Still, Israel’s English speakers are not holding their breath. At the American-Canadian association, the volume of requests for help has been so large that immigrant counselor Arbel has been forced to run special employment workshops. “Many English-speaking olim did not have working there as a career goal, but have been able to arrive and support themselves as a result of these centers,” Arbel said. “We are trying to help people re-enter the work force.”
There is still a state of shell shock from the fact that a seemingly secure source of work has turned out to be anything but. American immigrant David Ramati, who worked at IDT for three years, most recently as a supervisor, recalled: “They told me to get up and leave within five minutes — that’s how people were let go. They escort people to the door — sometimes in the middle of a night shift.”
New Jersey native and former IDT telemarketer Gregg Pilchman said that the layoffs are terrible news for English-speaking immigrants. “You could get off the plane and, with English and a modicum of sales experience, have a job within a week,” Pilchman said. “IDT provides a leg up in Israel for people who do not yet speak Ivrit,” or Hebrew.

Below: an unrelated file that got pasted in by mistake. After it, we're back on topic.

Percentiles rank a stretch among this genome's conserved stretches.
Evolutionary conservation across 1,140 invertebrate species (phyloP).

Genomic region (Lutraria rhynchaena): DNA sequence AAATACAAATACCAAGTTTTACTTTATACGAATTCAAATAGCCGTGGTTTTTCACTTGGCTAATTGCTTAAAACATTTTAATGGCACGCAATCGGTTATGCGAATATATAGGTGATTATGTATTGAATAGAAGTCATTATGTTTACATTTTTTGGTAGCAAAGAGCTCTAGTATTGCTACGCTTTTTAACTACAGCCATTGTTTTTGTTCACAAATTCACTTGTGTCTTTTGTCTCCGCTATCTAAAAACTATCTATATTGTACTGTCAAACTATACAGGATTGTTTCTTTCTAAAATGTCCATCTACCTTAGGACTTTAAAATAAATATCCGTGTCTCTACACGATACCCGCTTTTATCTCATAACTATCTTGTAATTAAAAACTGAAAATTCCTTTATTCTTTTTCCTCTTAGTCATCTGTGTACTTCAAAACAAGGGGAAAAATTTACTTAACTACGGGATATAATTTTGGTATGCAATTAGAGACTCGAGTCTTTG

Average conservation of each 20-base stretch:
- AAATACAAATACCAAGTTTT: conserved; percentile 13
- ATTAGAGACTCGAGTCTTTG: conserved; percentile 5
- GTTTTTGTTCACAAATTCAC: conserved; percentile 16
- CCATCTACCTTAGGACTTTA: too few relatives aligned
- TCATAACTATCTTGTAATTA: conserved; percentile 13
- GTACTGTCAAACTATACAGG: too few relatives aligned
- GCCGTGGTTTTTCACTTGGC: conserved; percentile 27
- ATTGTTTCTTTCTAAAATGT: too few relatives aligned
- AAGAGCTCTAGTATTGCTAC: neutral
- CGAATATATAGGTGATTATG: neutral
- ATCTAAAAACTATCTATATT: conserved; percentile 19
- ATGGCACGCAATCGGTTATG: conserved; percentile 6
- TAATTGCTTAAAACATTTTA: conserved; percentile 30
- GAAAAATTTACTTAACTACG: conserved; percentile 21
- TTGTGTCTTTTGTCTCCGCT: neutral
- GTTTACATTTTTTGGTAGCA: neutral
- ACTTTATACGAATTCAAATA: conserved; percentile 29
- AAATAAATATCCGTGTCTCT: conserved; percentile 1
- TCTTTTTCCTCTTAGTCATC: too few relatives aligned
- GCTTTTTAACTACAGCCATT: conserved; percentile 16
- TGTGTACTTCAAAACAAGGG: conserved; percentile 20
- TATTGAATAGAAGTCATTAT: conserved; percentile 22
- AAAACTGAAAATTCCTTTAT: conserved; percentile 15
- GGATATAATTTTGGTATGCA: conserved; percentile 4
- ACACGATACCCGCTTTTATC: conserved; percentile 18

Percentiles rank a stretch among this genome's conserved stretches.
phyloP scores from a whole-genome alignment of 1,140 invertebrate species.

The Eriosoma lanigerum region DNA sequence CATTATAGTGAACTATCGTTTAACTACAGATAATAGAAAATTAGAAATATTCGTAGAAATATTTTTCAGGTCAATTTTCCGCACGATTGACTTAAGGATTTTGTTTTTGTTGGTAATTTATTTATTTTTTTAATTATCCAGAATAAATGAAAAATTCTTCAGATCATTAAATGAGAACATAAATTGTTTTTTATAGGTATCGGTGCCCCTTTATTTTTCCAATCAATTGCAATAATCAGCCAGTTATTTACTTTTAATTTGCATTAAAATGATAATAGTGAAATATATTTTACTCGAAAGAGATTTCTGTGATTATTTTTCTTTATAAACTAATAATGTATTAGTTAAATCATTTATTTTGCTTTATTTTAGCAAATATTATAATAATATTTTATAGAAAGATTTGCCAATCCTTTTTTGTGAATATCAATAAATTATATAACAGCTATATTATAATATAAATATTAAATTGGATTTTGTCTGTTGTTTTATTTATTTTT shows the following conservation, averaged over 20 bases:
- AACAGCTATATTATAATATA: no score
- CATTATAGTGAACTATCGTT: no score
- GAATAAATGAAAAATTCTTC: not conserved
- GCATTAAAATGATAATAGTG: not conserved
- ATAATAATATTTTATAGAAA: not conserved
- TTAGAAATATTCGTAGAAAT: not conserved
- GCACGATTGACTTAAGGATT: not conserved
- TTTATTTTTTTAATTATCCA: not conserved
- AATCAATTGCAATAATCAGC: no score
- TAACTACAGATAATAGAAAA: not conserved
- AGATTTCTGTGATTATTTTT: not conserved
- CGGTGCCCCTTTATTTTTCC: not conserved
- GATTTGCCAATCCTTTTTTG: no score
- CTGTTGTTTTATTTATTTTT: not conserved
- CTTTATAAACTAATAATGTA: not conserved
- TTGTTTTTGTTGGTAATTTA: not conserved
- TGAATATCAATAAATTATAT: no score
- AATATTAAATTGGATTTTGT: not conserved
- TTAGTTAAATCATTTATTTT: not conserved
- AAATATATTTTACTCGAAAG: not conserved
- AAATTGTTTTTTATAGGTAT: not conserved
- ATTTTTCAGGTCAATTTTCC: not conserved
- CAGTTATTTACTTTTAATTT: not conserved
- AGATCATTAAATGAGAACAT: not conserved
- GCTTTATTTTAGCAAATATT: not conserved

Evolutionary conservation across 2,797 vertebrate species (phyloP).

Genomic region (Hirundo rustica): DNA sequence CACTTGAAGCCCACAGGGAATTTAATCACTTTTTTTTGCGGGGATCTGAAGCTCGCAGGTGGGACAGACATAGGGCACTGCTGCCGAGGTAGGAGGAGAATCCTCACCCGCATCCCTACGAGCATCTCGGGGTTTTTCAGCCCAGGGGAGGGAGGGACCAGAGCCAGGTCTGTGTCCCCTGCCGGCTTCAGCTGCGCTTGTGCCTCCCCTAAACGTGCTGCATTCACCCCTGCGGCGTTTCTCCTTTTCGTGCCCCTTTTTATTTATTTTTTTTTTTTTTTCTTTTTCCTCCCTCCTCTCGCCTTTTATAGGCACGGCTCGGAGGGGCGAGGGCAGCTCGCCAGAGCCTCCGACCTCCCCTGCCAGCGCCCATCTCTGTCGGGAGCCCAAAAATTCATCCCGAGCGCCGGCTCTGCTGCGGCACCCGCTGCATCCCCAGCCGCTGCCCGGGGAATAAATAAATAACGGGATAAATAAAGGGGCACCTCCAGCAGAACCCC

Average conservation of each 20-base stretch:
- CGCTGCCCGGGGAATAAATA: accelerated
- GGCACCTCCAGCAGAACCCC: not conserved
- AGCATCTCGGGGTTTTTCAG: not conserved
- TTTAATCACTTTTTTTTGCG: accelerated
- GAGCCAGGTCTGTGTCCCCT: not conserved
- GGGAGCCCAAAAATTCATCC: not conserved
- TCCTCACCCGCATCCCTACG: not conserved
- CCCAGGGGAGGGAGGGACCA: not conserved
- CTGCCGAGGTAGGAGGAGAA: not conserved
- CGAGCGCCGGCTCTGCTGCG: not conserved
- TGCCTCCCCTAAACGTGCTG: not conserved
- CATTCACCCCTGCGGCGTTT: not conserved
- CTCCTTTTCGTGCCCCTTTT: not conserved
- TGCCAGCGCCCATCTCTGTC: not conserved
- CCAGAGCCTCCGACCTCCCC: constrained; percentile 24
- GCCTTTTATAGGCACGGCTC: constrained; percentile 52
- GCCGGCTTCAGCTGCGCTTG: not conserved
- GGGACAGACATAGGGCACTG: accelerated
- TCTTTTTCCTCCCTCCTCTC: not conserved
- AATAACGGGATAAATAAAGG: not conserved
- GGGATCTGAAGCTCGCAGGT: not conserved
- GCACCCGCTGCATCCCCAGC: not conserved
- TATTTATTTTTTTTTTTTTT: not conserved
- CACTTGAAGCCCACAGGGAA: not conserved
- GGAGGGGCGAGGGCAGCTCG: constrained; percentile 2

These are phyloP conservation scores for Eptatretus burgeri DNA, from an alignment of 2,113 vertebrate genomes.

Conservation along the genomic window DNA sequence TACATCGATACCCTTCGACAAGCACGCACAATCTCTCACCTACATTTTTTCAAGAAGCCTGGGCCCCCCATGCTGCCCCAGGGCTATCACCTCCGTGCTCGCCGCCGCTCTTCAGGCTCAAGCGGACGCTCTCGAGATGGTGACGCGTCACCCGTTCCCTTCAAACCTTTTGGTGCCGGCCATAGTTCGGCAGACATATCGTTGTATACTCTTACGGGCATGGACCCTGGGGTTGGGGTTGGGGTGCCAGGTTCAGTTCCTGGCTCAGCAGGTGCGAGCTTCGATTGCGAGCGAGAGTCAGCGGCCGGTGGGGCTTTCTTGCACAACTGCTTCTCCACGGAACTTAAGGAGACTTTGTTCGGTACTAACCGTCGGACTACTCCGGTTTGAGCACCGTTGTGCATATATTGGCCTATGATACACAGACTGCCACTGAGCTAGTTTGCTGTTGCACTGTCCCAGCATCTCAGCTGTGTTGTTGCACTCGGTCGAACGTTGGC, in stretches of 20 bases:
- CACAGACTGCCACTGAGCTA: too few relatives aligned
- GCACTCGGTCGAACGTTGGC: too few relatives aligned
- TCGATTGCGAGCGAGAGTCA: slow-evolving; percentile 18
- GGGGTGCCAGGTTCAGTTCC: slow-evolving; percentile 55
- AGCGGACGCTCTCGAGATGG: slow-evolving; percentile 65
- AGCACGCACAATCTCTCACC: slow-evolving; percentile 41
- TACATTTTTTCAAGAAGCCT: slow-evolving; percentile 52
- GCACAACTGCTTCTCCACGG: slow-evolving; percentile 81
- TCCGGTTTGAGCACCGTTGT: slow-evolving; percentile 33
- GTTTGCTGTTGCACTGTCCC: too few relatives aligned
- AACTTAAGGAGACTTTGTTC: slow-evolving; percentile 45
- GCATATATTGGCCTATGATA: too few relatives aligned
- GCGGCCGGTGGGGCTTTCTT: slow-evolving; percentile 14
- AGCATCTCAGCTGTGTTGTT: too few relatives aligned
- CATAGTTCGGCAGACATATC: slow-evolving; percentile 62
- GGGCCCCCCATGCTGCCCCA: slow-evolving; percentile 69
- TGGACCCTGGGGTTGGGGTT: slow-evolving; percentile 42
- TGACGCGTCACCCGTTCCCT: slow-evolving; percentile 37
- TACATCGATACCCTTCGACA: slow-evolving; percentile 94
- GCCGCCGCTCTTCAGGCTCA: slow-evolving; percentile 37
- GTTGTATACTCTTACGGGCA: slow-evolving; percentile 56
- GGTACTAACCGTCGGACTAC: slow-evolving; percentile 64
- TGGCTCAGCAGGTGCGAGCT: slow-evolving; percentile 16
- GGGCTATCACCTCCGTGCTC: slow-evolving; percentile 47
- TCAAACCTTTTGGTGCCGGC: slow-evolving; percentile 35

As for the cause of the layoffs, former employees and economic analysts pointed to problems at the operation that predated the drop of the dollar. Ramati said that Israel simply cannot compete with India. “Highly intelligent Americans who have degrees and sometimes Ph.D.s work for much more than people elsewhere,” he said.
Ibarra pointed to what he called “poor management” as a factor. “They are amateurs there,” he said. Several other former employees echoed the charge, including Ariya Gothelf, who started at IDT shortly after arriving in Israel from New Jersey two years ago and left last summer. “A team of callers was meant to support a large group of managers,” he said. “The operation was top heavy.”
“This model of outsourcing never became profitable,” said economist Aaron Katsman, managing director of America Israel Investment Associates, LLC. “They were not getting the volume and quality of contracts they hoped, and there is a feeling that the operation expanded too quickly, out of sync with the contracts coming in.”
With this approach, a crisis was “inevitable,” Katsman said. “Altruism is great, trying to provide employment for olim is great, but with a company, it is a matter of making money.”